WASHINGTON — Having delayed the award of follow-on Commercial Resupply Services (CRS) contracts until at least November, NASA is considering ordering more International Space Station cargo deliveries from Orbital ATK and SpaceX, both of which had already quietly hauled in additional orders under CRS deals signed in 2008.
After contract modifications initiated late last year and finalized this summer, SpaceX is on the hook for a total of 15 flights to the space station, up from the 12 NASA ordered in 2008. Orbital ATK wound up with 10 flights, up from eight, following the latest round of contract modifications, NASA spokeswoman Stephanie Schierholz wrote in an Aug. 20 email.
“NASA is discussing additional modifications with both companies,” Schierholz wrote.
Schierholz declined to disclose the value of NASA’s latest CRS orders. “[W]e are in an active procurement for CRS-2 [and] to maintain fair competition under the CRS contract, it is essential that NASA protect the commercial pricing aspects under the contracts,” she wrote.
NASA’s original CRS order obligated SpaceX and Orbital ATK to deliver 20 metric tons of cargo each to ISS. At the time, that worked out to 12 flights for SpaceX totaling $1.6 billion and eight flights for Orbital ATK totaling $1.9 billion. Each company’s indefinite quantity, indefinite delivery CRS contract is good through 2018 and has a maximum value of $3.1 billion.
Orbital ATK and SpaceX now face competition for a follow-on CRS contract from at least three companies: Boeing, Sierra Nevada and Lockheed Martin. Those companies, and the incumbents, have all confirmed they bid on CRS-2 when NASA solicited offers in September.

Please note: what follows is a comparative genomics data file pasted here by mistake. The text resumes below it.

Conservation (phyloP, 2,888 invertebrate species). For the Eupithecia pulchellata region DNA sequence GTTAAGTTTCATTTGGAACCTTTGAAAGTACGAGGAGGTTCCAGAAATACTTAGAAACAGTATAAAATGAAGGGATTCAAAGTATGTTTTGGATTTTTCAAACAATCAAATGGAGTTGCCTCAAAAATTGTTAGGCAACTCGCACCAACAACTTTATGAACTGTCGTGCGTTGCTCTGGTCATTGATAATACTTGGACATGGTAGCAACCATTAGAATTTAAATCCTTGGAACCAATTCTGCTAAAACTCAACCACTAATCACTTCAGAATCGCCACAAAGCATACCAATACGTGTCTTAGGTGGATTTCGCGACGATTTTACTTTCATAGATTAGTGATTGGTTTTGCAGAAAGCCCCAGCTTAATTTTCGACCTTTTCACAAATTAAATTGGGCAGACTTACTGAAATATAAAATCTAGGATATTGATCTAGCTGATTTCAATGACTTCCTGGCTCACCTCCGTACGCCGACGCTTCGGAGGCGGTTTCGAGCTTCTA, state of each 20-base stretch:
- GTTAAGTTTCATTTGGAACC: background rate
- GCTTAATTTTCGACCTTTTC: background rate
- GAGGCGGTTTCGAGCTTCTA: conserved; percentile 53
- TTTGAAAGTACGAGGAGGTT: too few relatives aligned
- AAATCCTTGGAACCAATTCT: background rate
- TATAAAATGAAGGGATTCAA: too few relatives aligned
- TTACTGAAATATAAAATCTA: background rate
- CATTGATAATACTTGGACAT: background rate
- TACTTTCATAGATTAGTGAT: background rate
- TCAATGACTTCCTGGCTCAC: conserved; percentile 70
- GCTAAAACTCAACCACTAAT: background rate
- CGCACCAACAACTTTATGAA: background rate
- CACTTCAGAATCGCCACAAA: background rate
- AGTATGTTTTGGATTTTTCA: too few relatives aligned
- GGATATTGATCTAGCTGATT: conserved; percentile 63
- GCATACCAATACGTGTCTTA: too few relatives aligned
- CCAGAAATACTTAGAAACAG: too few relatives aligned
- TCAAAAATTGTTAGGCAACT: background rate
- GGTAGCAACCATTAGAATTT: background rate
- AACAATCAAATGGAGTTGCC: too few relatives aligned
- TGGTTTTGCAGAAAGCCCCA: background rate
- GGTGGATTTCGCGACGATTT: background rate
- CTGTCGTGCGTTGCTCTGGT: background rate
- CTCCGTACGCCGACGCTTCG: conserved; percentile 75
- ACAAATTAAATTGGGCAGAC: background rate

In the CRS contract mods already completed, Orbital ATK originally got three additional flights, Schierholz said. However, two of Orbital ATK’s missions were combined after the company decided to enlarge its Cygnus space tug and launch it aboard a United Launch Alliance Atlas 5 from Cape Canaveral Air Force Station, Florida. Atlas 5 is more powerful than Orbital ATK’s Antares vehicle, which is out of commission until early next year following an Oct. 28 launch failure at the Mid-Atlantic Regional Spaceport in Wallops Island, Virginia.
Orbital ATK is using Atlas 5 while it replaces Antares’ main-stage engine with new Russian-made RD-181s. Antares was using AJ-26 engines, Soviet-vintage NK-33s refurbished and rebranded by Aerojet Rocketdyne of Sacramento, California. After the AJ-26 was blamed for the Antares failure, Orbital ATK decided to switch engines and ordered one ULA Atlas 5 through Lockheed Martin Commercial Launch Services for a Cygnus launch slated for December.
Orbital ATK disclosed Aug. 12 that it ordered a second Atlas 5 for a Cygnus mission in early 2016.
“We do not have any other Atlas launches planned for our CRS contract,” Orbital ATK spokeswoman Vicki Cox wrote in an Aug. 13 email. She would not say whether the company held options to purchase more Atlas 5s.
Both Atlas 5-launched Cygnus tugs will carry their maximum load of 3,500 kilograms of pressurized cargo. Orbital ATK will launch at least three, and possibly four, CRS missions in 2016, Frank DeMauro, the company’s Cygnus program manager, said in an Aug. 12 phone interview.
Like Orbital ATK, SpaceX is also recovering from a launch failure during a CRS mission. The company’s Falcon 9 rocket disintegrated about two minutes after launch on what was supposed to be its seventh paid cargo run for NASA.
SpaceX founder and Chief Executive Elon Musk implicated a faulty upper-stage strut in the failure, although the Hawthorne, California-based company has yet to publish an official report on the accident.
Musk has also said SpaceX could resume launching as soon as September, but an industry source said Aug. 19 the company is now planning a November return to flight. That launch would be a commercial mission for SES of Luxembourg using the newly upgraded Falcon 9 rocket.
SpaceX’s next cargo run for NASA, its eighth, would also happen in November, this person said.
SpaceX spokesman John Taylor declined to comment about the company’s return-to-flight timetable and referred questions about its CRS contract to NASA.